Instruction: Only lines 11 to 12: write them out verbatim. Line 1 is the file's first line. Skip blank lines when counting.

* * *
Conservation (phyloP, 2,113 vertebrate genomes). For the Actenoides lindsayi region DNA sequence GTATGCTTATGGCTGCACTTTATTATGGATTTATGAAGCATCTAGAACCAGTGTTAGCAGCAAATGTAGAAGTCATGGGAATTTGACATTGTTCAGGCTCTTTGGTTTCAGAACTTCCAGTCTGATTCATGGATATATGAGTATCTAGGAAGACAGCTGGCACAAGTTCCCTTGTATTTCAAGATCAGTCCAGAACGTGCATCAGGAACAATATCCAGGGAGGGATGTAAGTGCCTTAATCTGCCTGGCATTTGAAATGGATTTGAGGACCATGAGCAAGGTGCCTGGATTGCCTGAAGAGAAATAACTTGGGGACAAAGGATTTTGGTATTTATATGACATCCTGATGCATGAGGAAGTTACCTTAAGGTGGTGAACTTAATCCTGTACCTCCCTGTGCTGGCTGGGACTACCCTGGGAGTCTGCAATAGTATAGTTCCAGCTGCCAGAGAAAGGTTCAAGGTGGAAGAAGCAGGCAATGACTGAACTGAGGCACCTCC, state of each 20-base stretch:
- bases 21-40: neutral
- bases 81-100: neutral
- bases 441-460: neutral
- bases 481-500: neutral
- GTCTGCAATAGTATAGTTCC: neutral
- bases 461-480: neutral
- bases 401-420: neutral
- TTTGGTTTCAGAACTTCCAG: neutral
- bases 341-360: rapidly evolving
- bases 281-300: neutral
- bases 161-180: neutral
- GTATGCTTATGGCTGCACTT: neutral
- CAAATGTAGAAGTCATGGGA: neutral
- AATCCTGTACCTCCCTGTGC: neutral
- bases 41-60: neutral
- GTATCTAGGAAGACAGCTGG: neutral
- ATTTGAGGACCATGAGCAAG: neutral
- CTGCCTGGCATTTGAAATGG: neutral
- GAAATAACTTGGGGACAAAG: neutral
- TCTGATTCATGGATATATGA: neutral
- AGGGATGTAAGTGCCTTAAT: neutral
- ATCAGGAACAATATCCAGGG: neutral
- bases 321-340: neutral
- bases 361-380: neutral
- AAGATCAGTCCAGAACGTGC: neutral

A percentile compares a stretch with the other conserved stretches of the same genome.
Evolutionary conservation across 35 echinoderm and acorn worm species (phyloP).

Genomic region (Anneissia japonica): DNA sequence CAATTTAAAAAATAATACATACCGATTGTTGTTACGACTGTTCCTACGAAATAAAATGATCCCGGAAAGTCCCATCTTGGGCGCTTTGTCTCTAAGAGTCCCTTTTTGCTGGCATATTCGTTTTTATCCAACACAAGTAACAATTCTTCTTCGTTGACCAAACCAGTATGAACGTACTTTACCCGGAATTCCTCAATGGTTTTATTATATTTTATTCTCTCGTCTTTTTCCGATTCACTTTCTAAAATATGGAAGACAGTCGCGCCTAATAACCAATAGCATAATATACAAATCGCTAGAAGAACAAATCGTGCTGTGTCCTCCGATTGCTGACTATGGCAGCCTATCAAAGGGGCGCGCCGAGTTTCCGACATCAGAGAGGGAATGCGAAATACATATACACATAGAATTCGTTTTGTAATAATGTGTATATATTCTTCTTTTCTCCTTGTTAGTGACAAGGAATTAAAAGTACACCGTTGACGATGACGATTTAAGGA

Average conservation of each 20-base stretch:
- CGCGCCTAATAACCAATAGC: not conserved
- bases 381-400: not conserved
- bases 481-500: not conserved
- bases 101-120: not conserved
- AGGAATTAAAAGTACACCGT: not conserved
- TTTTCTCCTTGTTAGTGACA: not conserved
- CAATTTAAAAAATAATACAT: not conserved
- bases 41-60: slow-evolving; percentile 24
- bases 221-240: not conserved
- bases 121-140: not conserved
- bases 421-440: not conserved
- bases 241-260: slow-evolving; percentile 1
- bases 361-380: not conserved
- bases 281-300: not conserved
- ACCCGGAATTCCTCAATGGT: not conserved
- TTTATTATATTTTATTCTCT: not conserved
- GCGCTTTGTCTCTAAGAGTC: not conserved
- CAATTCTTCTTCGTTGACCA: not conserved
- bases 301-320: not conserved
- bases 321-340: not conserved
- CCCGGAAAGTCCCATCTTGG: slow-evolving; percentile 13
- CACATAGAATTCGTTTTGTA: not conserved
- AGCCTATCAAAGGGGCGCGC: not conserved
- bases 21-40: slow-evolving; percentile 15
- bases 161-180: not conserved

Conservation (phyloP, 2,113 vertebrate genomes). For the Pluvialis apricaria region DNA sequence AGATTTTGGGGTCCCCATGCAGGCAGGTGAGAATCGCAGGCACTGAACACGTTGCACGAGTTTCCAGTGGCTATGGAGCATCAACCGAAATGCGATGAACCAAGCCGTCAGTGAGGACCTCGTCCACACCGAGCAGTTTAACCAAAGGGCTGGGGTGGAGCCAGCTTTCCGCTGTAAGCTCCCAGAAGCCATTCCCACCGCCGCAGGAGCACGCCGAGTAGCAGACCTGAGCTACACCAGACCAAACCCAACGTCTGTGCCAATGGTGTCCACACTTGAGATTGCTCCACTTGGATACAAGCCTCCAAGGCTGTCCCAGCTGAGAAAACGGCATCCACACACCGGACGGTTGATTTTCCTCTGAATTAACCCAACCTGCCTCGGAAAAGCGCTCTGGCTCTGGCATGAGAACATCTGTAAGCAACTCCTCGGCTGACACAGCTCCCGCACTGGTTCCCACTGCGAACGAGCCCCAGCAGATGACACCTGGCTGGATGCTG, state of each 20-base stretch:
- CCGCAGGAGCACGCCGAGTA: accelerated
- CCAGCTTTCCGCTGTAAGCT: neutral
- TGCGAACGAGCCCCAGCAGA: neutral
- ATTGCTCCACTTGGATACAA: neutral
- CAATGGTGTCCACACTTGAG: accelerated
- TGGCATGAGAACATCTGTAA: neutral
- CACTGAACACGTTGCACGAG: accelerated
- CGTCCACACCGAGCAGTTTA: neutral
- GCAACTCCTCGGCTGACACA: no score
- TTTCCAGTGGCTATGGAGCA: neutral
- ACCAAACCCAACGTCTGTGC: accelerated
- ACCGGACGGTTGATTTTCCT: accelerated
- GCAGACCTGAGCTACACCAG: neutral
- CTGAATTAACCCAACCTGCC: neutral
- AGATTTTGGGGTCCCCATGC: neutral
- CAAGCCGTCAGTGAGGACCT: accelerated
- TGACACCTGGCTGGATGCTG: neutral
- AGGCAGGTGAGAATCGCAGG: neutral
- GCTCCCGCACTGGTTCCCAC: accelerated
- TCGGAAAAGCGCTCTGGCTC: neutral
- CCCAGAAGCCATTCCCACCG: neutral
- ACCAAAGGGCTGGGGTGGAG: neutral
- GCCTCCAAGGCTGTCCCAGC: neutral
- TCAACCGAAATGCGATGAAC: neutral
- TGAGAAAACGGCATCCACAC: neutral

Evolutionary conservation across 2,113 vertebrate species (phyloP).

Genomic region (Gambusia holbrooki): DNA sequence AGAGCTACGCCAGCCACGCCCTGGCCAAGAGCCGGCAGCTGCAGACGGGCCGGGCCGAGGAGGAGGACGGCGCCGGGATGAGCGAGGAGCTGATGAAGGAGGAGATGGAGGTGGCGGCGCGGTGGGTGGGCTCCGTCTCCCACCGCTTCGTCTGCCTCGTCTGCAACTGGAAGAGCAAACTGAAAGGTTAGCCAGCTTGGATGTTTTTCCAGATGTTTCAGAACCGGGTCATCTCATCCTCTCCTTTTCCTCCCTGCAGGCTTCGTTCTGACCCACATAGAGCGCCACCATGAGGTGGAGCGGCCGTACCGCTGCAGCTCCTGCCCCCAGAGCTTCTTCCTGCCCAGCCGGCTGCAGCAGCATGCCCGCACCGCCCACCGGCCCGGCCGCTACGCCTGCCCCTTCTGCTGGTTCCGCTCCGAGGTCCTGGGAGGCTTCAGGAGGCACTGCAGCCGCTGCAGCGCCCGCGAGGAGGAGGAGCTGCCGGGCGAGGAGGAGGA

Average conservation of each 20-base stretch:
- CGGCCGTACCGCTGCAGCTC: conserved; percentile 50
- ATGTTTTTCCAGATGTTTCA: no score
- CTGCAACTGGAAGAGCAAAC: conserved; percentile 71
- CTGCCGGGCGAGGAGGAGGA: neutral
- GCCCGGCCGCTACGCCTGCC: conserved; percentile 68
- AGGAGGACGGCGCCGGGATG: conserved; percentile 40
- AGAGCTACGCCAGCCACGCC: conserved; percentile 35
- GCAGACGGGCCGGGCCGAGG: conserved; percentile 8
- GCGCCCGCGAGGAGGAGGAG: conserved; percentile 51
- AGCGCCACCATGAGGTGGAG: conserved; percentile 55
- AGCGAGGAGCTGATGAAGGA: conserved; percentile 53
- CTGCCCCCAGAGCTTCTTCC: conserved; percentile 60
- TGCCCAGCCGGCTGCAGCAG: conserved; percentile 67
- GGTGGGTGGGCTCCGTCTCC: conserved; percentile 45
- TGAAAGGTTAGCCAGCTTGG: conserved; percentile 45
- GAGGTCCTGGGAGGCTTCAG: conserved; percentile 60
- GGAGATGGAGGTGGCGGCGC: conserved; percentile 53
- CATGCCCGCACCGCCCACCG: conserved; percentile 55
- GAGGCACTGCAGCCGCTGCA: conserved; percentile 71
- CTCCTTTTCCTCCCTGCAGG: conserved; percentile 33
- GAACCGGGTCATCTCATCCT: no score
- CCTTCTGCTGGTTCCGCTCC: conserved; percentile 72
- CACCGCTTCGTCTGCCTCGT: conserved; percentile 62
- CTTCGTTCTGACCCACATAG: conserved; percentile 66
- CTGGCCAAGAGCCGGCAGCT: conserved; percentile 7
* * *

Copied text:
- bases 281-300: neutral
- bases 161-180: neutral